The fourth cause of action, asserted against Laserline-Vulcan alleges that Laserline-Vulcan has been unjustly enriched by its receipt and unauthorized retention of Plaintiff's $100,000 principal investment in Laserline Properties.
In this pre-answer motion pursuant to CPLR 3211(a)(1) and (7), the Defendants contend, among other things, that Mandel instructed Laserline Properties, in writing, to roll her $100,000 principal investment into Laserline-Vulcan as an investment in Laserline-Vulcan's venture to construct and sell a mobile power system. It is claimed that the Laserline-Vulcan's "lending documents" expressly and unconditionally limited recovery to only the proceeds of that venture. When that venture failed, the investment principal was lost. Defendants point to an action commenced in 2008 in Supreme Court, New York County entitled Gluckman, et al. v. Laserline-Vulcan Energy, LLC, et al, Index No. 601687/08 ("New York County Action"), by Plaintiff and three individuals against Laserline-Vulcan, Laserline Lease, Eddington and others, in which the Plaintiffs sought to recover funds allegedly loaned to Laserline-Vulcan to fund the mobile power generator venture. The New York County Action was principally a breach of contract action, although plaintiffs also asserted tort-based claims sounding in fraud, conversion, intentional interference with contractual relations and breach of fiduciary duty, as well as various other causes of action. By Decision and Order dated December 17, 2009, the Court (Bransten, J.), among other things, granted defendants' motions to dismiss the first amended complaint.
The Defendants in this action now contend that the Plaintiff's first two causes of action alleging breach of fiduciary duty are barred by the determination in the New York County Action that the defendants in that action did not have a fiduciary duty to Plaintiff. Additionally, Defendants argue that Plaintiffs' claims for breach of fiduciary duty are duplicative of the breach of contract claim. Defendants contend that the third cause of action for breach of contract and the [*4]fourth cause of action for unjust enrichment should be dismissed based on an e-mail written by Mandel in 2006 wherein she purportedly admitted that she told Eddington "to put in my return of $100,000 of my investment in aircraft 2 into Vulcan." Defendants also argue that the complaint is devoid of any substantive allegation against Andreasen and, therefore, should be dismissed as asserted against him. Finally, Defendants contend if the complaint is not dismissed in its entirety, this action should be transferred to Civil Court, as the remaining damages would be considerably less than $25,000.
The Plaintiff partially opposes Defendants' motion. Plaintiff consents to the dismissal of the first and second causes of action as asserted against Laserline Properties conceding that Laserline Properties is not Plaintiff's fiduciary. However, Plaintiff continues to assert that Laserline Lease, Eddington, and Andreasen, are its fiduciaries. Additionally, Plaintiff consents to the dismissal of the fourth cause of action asserted against Laserline-Vulcan. In opposition to Defendants' motion, Plaintiff contends that Defendants Laserline Lease, Eddington and Andreasen, as the managers of Laserline Properties and Plaintiff's fiduciaries, consistently failed to provide Plaintiff with information and documents relating to Plaintiff's investment in Laserline Properties. Plaintiff contends that the first and second causes of action, alleging breach of fiduciary duty by Defendants, are not duplicative of the third cause of action for breach of contract because, despite arising from the same underlying facts as the breach of contract claim, Defendants' fiduciary duties are independent of the contractual relationship between the parties and arise as a result of the relationship between the parties in Laserline Properties, a limited liability company, and not from the contract by which that relationship was created. Mandel, Plaintiff's owner and President, submits an affidavit in opposition to the motion in which she avers, among other things, that although she initially agreed to rollover Plaintiff's $100,000 investment in Laserline Properties into Laserline-Vulcan, Plaintiff's "formal" consent for the roll over was never actually given since no Commitment to Provide a Loan was executed not was a promissory note or a Loan and Security Agreement received by Plaintiff, as had been with regard to a separate $100,000 loan to Laserline Vulcan. Further, Mandel admits that the allegation in the Verified Complaint that "neither plaintiff nor Mandel consented to, or otherwise authorized the loan of the $100,000.00 invested in Laserline Properties to Laserline Vulcan" is "a bit overstated" and she apologizes to the Court for the "lack of clarity and any resulting misconceptions." Mandel claims that the e-mail she sent in 2006 stating that she "told Mark [*5][Eddington] to put in my return of $100,000 of my investment in aircraft 2 into Vulcan" was "written in haste, is far from accurate, and should not be considered dispositive of any portion of Mandel Airplane's claim."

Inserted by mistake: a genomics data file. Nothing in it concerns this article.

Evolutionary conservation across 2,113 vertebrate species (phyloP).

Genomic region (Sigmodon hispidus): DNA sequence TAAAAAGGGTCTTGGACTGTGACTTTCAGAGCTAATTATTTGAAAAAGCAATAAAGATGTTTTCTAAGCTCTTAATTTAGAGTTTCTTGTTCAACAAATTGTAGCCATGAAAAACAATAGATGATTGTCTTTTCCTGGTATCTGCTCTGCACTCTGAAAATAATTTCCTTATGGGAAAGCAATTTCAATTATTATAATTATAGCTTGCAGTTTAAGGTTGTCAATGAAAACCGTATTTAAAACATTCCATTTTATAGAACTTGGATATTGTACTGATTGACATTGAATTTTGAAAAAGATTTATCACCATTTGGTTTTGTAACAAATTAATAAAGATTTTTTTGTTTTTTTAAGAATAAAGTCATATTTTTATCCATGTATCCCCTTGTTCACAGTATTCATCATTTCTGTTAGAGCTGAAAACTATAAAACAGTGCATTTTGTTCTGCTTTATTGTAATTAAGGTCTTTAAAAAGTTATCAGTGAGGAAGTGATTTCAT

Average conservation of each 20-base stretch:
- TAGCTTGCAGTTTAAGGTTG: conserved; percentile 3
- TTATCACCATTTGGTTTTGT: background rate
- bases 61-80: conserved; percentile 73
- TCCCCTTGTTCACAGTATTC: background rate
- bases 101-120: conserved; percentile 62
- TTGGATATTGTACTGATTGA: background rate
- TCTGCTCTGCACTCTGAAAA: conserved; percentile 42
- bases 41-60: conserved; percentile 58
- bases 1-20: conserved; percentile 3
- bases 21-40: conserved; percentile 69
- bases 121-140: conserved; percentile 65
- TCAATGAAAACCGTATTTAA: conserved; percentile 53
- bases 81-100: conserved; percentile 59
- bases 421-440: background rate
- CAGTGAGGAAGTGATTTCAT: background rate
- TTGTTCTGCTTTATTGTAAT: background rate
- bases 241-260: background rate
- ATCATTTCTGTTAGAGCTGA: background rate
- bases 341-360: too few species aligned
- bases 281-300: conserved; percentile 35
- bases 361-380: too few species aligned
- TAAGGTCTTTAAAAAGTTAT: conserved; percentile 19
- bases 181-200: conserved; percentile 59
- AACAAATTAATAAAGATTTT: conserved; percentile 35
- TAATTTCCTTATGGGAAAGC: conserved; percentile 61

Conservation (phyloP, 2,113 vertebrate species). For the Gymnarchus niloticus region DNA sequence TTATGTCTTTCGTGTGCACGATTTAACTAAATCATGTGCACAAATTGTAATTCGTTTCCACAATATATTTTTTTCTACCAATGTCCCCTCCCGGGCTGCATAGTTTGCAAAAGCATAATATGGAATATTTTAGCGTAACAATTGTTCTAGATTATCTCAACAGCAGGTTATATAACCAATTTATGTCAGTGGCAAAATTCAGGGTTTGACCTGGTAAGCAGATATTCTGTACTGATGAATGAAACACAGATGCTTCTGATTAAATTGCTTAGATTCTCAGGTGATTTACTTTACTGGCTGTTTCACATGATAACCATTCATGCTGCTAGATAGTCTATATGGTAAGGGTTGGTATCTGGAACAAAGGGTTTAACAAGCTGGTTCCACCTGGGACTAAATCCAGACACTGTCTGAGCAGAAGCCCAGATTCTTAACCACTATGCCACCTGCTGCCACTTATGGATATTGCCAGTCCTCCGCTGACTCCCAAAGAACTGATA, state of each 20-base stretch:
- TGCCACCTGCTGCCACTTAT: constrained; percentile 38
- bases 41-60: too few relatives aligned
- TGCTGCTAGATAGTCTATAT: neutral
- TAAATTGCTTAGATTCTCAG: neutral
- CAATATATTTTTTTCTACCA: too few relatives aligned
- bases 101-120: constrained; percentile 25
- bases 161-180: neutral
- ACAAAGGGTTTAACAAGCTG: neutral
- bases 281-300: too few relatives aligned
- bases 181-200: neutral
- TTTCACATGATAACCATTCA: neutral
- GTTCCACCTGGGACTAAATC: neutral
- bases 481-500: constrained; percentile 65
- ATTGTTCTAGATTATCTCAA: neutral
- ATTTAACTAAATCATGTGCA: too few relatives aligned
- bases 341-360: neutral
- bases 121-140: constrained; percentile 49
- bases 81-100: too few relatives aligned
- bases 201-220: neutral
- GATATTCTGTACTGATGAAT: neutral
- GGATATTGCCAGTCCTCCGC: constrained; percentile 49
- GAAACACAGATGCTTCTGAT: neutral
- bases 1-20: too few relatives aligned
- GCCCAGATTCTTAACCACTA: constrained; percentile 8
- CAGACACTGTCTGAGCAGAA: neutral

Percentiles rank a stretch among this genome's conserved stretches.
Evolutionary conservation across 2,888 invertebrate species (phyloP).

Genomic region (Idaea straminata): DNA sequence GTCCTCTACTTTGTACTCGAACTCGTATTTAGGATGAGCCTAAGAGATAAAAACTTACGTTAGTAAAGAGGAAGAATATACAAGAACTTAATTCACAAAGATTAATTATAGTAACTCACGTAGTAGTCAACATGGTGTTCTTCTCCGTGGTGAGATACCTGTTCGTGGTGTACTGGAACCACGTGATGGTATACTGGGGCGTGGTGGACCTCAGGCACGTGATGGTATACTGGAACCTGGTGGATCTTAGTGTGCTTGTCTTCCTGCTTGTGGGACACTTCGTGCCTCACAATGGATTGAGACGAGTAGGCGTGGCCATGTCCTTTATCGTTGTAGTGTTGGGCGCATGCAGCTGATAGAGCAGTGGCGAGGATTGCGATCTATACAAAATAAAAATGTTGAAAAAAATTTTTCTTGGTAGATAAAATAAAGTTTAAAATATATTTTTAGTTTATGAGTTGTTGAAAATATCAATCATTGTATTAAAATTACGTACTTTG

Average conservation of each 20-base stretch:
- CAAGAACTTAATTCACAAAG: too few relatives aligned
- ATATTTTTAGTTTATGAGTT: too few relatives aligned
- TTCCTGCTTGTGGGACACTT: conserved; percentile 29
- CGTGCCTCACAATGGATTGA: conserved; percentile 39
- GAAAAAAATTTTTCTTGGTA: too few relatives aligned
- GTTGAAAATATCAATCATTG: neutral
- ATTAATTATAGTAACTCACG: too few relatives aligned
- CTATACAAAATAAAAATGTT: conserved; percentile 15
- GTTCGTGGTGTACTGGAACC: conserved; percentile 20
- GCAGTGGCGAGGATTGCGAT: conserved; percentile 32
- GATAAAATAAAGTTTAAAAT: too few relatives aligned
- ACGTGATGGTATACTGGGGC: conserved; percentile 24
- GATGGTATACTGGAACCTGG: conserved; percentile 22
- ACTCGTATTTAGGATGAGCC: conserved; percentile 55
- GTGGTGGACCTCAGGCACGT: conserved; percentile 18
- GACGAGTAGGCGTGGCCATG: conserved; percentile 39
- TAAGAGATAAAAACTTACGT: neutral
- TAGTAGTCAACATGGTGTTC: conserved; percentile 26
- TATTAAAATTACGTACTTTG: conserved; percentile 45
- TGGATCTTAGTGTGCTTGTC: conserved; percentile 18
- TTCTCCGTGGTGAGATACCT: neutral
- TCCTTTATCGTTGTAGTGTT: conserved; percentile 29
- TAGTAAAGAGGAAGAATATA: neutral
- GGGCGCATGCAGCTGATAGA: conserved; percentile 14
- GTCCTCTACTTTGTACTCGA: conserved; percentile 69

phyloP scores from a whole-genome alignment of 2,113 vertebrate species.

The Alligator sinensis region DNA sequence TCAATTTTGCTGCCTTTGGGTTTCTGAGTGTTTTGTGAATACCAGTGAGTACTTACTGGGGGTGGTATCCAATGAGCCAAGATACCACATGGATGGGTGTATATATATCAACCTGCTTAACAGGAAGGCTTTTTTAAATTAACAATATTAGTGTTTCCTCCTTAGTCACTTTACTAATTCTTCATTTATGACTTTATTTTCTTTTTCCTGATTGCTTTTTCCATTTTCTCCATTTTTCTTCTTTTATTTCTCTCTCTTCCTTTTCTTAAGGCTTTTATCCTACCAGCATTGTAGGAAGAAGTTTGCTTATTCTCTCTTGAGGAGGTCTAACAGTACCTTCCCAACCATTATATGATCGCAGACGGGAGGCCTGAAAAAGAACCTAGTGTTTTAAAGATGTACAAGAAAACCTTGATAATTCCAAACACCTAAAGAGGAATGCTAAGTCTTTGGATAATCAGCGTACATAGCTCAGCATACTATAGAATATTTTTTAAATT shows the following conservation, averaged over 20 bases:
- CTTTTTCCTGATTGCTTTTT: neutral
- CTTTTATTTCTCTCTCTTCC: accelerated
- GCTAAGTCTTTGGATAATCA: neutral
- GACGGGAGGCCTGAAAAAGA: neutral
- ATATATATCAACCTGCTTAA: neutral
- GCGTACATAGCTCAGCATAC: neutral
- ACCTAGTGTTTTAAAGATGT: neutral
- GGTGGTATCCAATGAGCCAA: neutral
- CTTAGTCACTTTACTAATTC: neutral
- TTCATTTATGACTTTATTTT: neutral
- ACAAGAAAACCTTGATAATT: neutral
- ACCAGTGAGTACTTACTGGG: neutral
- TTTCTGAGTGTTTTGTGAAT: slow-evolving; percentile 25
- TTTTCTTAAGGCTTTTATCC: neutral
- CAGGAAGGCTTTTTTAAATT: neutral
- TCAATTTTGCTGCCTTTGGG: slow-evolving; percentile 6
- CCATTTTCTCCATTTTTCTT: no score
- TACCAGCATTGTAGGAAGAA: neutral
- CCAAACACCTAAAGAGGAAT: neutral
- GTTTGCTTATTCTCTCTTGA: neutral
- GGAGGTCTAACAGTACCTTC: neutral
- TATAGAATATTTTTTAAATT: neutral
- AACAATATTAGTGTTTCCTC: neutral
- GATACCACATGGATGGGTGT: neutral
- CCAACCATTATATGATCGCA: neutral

In reply, the Defendants contend, among other things, that Mandel's 2006 e-mail precludes Plaintiff from claiming that it is entitled to a return of the $100,00 principal investment in Laserline Properties. Additionally, Defendants concede that dismissal of Plaintiff's accounting claim against Laserline Lease is not warranted. Defendants continue to argue, relying for the first time in reply on California law, that neither Eddington nor Andreasen, as merely co-members in Laserline Properties, owed Plaintiff a fiduciary duty. Defendants also contend, for the first time in reply, and again relying on California law, that Plaintiff lacks standing to assert claims for breach of fiduciary duty by Defendants because belong to Laserline Properties, not its members.